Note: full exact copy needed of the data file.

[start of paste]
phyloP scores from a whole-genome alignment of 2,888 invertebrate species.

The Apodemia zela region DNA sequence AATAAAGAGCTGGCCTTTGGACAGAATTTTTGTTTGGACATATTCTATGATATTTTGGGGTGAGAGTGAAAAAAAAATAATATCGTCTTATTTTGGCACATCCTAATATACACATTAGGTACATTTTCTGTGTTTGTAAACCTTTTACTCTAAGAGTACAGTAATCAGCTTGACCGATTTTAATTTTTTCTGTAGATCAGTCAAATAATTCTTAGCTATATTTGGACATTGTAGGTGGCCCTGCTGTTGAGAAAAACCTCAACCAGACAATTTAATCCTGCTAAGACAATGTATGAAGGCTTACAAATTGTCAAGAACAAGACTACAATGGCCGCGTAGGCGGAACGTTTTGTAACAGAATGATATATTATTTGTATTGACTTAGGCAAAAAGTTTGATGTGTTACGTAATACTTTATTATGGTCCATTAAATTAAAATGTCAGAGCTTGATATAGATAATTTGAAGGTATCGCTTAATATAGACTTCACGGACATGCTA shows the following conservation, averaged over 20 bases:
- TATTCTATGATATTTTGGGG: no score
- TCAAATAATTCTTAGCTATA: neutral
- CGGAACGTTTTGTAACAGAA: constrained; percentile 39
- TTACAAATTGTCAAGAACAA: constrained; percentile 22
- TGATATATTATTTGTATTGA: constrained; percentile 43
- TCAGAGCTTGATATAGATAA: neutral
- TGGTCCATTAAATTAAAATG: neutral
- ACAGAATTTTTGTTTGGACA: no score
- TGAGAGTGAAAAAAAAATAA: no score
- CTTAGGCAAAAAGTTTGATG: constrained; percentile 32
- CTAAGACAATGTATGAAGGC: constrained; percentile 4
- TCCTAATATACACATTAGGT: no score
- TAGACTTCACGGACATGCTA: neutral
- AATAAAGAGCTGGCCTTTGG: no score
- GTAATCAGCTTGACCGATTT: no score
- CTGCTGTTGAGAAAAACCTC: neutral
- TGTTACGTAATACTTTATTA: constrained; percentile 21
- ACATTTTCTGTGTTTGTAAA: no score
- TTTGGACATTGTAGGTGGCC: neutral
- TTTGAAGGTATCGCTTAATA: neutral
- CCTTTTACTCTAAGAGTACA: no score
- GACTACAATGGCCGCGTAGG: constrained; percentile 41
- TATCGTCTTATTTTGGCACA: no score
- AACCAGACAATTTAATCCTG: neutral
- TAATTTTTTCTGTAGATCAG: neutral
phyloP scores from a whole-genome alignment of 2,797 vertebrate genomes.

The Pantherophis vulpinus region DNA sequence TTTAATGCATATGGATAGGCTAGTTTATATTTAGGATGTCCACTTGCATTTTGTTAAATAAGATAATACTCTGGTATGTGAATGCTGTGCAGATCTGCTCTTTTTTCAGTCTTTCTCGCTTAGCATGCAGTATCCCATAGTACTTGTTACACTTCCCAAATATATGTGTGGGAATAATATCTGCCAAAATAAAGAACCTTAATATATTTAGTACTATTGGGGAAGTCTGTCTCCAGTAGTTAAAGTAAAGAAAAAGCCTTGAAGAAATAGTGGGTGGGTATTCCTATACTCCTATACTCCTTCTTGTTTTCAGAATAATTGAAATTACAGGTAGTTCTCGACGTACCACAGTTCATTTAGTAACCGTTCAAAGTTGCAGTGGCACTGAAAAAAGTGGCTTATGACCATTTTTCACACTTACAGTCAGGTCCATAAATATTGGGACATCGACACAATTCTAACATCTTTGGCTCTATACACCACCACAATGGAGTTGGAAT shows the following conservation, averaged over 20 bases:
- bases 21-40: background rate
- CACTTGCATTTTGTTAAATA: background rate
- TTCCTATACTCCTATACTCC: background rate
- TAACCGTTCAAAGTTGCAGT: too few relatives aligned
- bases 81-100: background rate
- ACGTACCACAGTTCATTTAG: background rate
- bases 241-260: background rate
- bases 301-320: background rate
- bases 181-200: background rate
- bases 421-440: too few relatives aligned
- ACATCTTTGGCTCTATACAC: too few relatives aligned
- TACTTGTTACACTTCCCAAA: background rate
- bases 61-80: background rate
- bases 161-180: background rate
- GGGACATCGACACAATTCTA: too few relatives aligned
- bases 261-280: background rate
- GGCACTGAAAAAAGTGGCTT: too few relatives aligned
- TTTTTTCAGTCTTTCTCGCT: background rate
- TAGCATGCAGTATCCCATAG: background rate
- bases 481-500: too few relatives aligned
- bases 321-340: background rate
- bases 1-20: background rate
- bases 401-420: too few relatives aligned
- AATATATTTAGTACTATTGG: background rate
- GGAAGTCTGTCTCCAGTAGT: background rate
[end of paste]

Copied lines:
phyloP scores from a whole-genome alignment of 2,888 invertebrate species.

The Apodemia zela region DNA sequence AATAAAGAGCTGGCCTTTGGACAGAATTTTTGTTTGGACATATTCTATGATATTTTGGGGTGAGAGTGAAAAAAAAATAATATCGTCTTATTTTGGCACATCCTAATATACACATTAGGTACATTTTCTGTGTTTGTAAACCTTTTACTCTAAGAGTACAGTAATCAGCTTGACCGATTTTAATTTTTTCTGTAGATCAGTCAAATAATTCTTAGCTATATTTGGACATTGTAGGTGGCCCTGCTGTTGAGAAAAACCTCAACCAGACAATTTAATCCTGCTAAGACAATGTATGAAGGCTTACAAATTGTCAAGAACAAGACTACAATGGCCGCGTAGGCGGAACGTTTTGTAACAGAATGATATATTATTTGTATTGACTTAGGCAAAAAGTTTGATGTGTTACGTAATACTTTATTATGGTCCATTAAATTAAAATGTCAGAGCTTGATATAGATAATTTGAAGGTATCGCTTAATATAGACTTCACGGACATGCTA shows the following conservation, averaged over 20 bases:
- TATTCTATGATATTTTGGGG: no score
- TCAAATAATTCTTAGCTATA: neutral
- CGGAACGTTTTGTAACAGAA: constrained; percentile 39
- TTACAAATTGTCAAGAACAA: constrained; percentile 22
- TGATATATTATTTGTATTGA: constrained; percentile 43
- TCAGAGCTTGATATAGATAA: neutral
- TGGTCCATTAAATTAAAATG: neutral
- ACAGAATTTTTGTTTGGACA: no score
- TGAGAGTGAAAAAAAAATAA: no score
- CTTAGGCAAAAAGTTTGATG: constrained; percentile 32
- CTAAGACAATGTATGAAGGC: constrained; percentile 4
- TCCTAATATACACATTAGGT: no score
- TAGACTTCACGGACATGCTA: neutral
- AATAAAGAGCTGGCCTTTGG: no score
- GTAATCAGCTTGACCGATTT: no score
- CTGCTGTTGAGAAAAACCTC: neutral
- TGTTACGTAATACTTTATTA: constrained; percentile 21
- ACATTTTCTGTGTTTGTAAA: no score
- TTTGGACATTGTAGGTGGCC: neutral
- TTTGAAGGTATCGCTTAATA: neutral
- CCTTTTACTCTAAGAGTACA: no score
- GACTACAATGGCCGCGTAGG: constrained; percentile 41
- TATCGTCTTATTTTGGCACA: no score
- AACCAGACAATTTAATCCTG: neutral
- TAATTTTTTCTGTAGATCAG: neutral
phyloP scores from a whole-genome alignment of 2,797 vertebrate genomes.

The Pantherophis vulpinus region DNA sequence TTTAATGCATATGGATAGGCTAGTTTATATTTAGGATGTCCACTTGCATTTTGTTAAATAAGATAATACTCTGGTATGTGAATGCTGTGCAGATCTGCTCTTTTTTCAGTCTTTCTCGCTTAGCATGCAGTATCCCATAGTACTTGTTACACTTCCCAAATATATGTGTGGGAATAATATCTGCCAAAATAAAGAACCTTAATATATTTAGTACTATTGGGGAAGTCTGTCTCCAGTAGTTAAAGTAAAGAAAAAGCCTTGAAGAAATAGTGGGTGGGTATTCCTATACTCCTATACTCCTTCTTGTTTTCAGAATAATTGAAATTACAGGTAGTTCTCGACGTACCACAGTTCATTTAGTAACCGTTCAAAGTTGCAGTGGCACTGAAAAAAGTGGCTTATGACCATTTTTCACACTTACAGTCAGGTCCATAAATATTGGGACATCGACACAATTCTAACATCTTTGGCTCTATACACCACCACAATGGAGTTGGAAT shows the following conservation, averaged over 20 bases:
- bases 21-40: background rate
- CACTTGCATTTTGTTAAATA: background rate
- TTCCTATACTCCTATACTCC: background rate
- TAACCGTTCAAAGTTGCAGT: too few relatives aligned
- bases 81-100: background rate
- ACGTACCACAGTTCATTTAG: background rate
- bases 241-260: background rate
- bases 301-320: background rate
- bases 181-200: background rate
- bases 421-440: too few relatives aligned
- ACATCTTTGGCTCTATACAC: too few relatives aligned
- TACTTGTTACACTTCCCAAA: background rate
- bases 61-80: background rate
- bases 161-180: background rate
- GGGACATCGACACAATTCTA: too few relatives aligned
- bases 261-280: background rate
- GGCACTGAAAAAAGTGGCTT: too few relatives aligned
- TTTTTTCAGTCTTTCTCGCT: background rate
- TAGCATGCAGTATCCCATAG: background rate
- bases 481-500: too few relatives aligned
- bases 321-340: background rate
- bases 1-20: background rate
- bases 401-420: too few relatives aligned
- AATATATTTAGTACTATTGG: background rate
- GGAAGTCTGTCTCCAGTAGT: background rate